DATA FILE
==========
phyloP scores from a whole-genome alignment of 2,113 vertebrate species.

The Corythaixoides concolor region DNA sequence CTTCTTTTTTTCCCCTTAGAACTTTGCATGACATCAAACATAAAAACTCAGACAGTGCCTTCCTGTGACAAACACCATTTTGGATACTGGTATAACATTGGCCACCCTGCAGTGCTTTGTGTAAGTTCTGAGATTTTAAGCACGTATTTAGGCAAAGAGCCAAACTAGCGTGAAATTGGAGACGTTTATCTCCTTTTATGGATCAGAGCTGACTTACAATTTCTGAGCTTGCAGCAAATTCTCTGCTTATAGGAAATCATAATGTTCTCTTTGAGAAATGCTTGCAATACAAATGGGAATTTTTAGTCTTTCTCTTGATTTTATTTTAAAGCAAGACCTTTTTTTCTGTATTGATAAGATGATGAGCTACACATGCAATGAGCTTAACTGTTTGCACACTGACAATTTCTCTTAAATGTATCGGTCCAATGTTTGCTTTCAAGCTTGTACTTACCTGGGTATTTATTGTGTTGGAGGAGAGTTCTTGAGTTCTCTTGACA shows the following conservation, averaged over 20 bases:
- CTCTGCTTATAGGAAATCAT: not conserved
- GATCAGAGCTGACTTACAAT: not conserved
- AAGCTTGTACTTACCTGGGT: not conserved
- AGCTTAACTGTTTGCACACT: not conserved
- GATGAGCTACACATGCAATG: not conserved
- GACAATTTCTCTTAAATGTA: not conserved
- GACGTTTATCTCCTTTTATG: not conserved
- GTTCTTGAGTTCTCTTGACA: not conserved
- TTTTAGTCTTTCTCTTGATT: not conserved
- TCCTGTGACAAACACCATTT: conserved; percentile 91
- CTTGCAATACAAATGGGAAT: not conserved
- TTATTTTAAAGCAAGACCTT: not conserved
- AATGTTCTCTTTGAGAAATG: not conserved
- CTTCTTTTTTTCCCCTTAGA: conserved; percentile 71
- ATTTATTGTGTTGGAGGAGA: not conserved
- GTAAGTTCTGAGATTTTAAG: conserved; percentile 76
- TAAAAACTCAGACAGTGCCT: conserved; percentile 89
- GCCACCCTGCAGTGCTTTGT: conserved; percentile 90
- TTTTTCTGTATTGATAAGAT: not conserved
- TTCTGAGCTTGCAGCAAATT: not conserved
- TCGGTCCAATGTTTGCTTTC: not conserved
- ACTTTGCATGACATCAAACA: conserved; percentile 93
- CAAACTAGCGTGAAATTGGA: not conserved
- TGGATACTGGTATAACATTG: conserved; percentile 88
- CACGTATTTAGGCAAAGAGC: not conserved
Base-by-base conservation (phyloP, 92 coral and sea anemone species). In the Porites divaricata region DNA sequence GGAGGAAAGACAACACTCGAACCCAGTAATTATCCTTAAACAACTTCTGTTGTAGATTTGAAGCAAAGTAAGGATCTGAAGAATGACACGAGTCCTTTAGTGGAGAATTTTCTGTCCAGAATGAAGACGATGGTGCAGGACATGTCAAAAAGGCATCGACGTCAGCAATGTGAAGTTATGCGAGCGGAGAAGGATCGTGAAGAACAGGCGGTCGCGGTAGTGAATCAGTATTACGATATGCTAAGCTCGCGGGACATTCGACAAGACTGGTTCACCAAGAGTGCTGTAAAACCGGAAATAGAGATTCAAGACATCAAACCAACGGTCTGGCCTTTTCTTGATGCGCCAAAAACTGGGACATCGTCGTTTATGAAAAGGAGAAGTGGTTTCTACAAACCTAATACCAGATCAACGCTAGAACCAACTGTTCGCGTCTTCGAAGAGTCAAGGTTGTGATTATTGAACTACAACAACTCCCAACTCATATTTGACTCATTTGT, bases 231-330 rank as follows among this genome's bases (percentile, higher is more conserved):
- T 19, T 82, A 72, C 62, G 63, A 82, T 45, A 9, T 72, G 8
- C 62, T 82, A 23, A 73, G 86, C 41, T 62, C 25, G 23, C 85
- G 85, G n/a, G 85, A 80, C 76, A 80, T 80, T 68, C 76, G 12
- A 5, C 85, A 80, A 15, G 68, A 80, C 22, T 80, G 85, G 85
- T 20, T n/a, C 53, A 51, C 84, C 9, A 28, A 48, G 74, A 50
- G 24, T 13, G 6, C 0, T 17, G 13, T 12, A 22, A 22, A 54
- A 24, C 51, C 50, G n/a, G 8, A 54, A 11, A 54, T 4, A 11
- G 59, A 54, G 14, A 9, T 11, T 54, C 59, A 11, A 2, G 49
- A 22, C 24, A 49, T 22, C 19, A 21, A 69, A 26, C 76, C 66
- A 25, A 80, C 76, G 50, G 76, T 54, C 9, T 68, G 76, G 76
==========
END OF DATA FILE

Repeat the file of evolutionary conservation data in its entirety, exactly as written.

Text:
phyloP scores from a whole-genome alignment of 2,113 vertebrate species.

The Corythaixoides concolor region DNA sequence CTTCTTTTTTTCCCCTTAGAACTTTGCATGACATCAAACATAAAAACTCAGACAGTGCCTTCCTGTGACAAACACCATTTTGGATACTGGTATAACATTGGCCACCCTGCAGTGCTTTGTGTAAGTTCTGAGATTTTAAGCACGTATTTAGGCAAAGAGCCAAACTAGCGTGAAATTGGAGACGTTTATCTCCTTTTATGGATCAGAGCTGACTTACAATTTCTGAGCTTGCAGCAAATTCTCTGCTTATAGGAAATCATAATGTTCTCTTTGAGAAATGCTTGCAATACAAATGGGAATTTTTAGTCTTTCTCTTGATTTTATTTTAAAGCAAGACCTTTTTTTCTGTATTGATAAGATGATGAGCTACACATGCAATGAGCTTAACTGTTTGCACACTGACAATTTCTCTTAAATGTATCGGTCCAATGTTTGCTTTCAAGCTTGTACTTACCTGGGTATTTATTGTGTTGGAGGAGAGTTCTTGAGTTCTCTTGACA shows the following conservation, averaged over 20 bases:
- CTCTGCTTATAGGAAATCAT: not conserved
- GATCAGAGCTGACTTACAAT: not conserved
- AAGCTTGTACTTACCTGGGT: not conserved
- AGCTTAACTGTTTGCACACT: not conserved
- GATGAGCTACACATGCAATG: not conserved
- GACAATTTCTCTTAAATGTA: not conserved
- GACGTTTATCTCCTTTTATG: not conserved
- GTTCTTGAGTTCTCTTGACA: not conserved
- TTTTAGTCTTTCTCTTGATT: not conserved
- TCCTGTGACAAACACCATTT: conserved; percentile 91
- CTTGCAATACAAATGGGAAT: not conserved
- TTATTTTAAAGCAAGACCTT: not conserved
- AATGTTCTCTTTGAGAAATG: not conserved
- CTTCTTTTTTTCCCCTTAGA: conserved; percentile 71
- ATTTATTGTGTTGGAGGAGA: not conserved
- GTAAGTTCTGAGATTTTAAG: conserved; percentile 76
- TAAAAACTCAGACAGTGCCT: conserved; percentile 89
- GCCACCCTGCAGTGCTTTGT: conserved; percentile 90
- TTTTTCTGTATTGATAAGAT: not conserved
- TTCTGAGCTTGCAGCAAATT: not conserved
- TCGGTCCAATGTTTGCTTTC: not conserved
- ACTTTGCATGACATCAAACA: conserved; percentile 93
- CAAACTAGCGTGAAATTGGA: not conserved
- TGGATACTGGTATAACATTG: conserved; percentile 88
- CACGTATTTAGGCAAAGAGC: not conserved
Base-by-base conservation (phyloP, 92 coral and sea anemone species). In the Porites divaricata region DNA sequence GGAGGAAAGACAACACTCGAACCCAGTAATTATCCTTAAACAACTTCTGTTGTAGATTTGAAGCAAAGTAAGGATCTGAAGAATGACACGAGTCCTTTAGTGGAGAATTTTCTGTCCAGAATGAAGACGATGGTGCAGGACATGTCAAAAAGGCATCGACGTCAGCAATGTGAAGTTATGCGAGCGGAGAAGGATCGTGAAGAACAGGCGGTCGCGGTAGTGAATCAGTATTACGATATGCTAAGCTCGCGGGACATTCGACAAGACTGGTTCACCAAGAGTGCTGTAAAACCGGAAATAGAGATTCAAGACATCAAACCAACGGTCTGGCCTTTTCTTGATGCGCCAAAAACTGGGACATCGTCGTTTATGAAAAGGAGAAGTGGTTTCTACAAACCTAATACCAGATCAACGCTAGAACCAACTGTTCGCGTCTTCGAAGAGTCAAGGTTGTGATTATTGAACTACAACAACTCCCAACTCATATTTGACTCATTTGT, bases 231-330 rank as follows among this genome's bases (percentile, higher is more conserved):
- T 19, T 82, A 72, C 62, G 63, A 82, T 45, A 9, T 72, G 8
- C 62, T 82, A 23, A 73, G 86, C 41, T 62, C 25, G 23, C 85
- G 85, G n/a, G 85, A 80, C 76, A 80, T 80, T 68, C 76, G 12
- A 5, C 85, A 80, A 15, G 68, A 80, C 22, T 80, G 85, G 85
- T 20, T n/a, C 53, A 51, C 84, C 9, A 28, A 48, G 74, A 50
- G 24, T 13, G 6, C 0, T 17, G 13, T 12, A 22, A 22, A 54
- A 24, C 51, C 50, G n/a, G 8, A 54, A 11, A 54, T 4, A 11
- G 59, A 54, G 14, A 9, T 11, T 54, C 59, A 11, A 2, G 49
- A 22, C 24, A 49, T 22, C 19, A 21, A 69, A 26, C 76, C 66
- A 25, A 80, C 76, G 50, G 76, T 54, C 9, T 68, G 76, G 76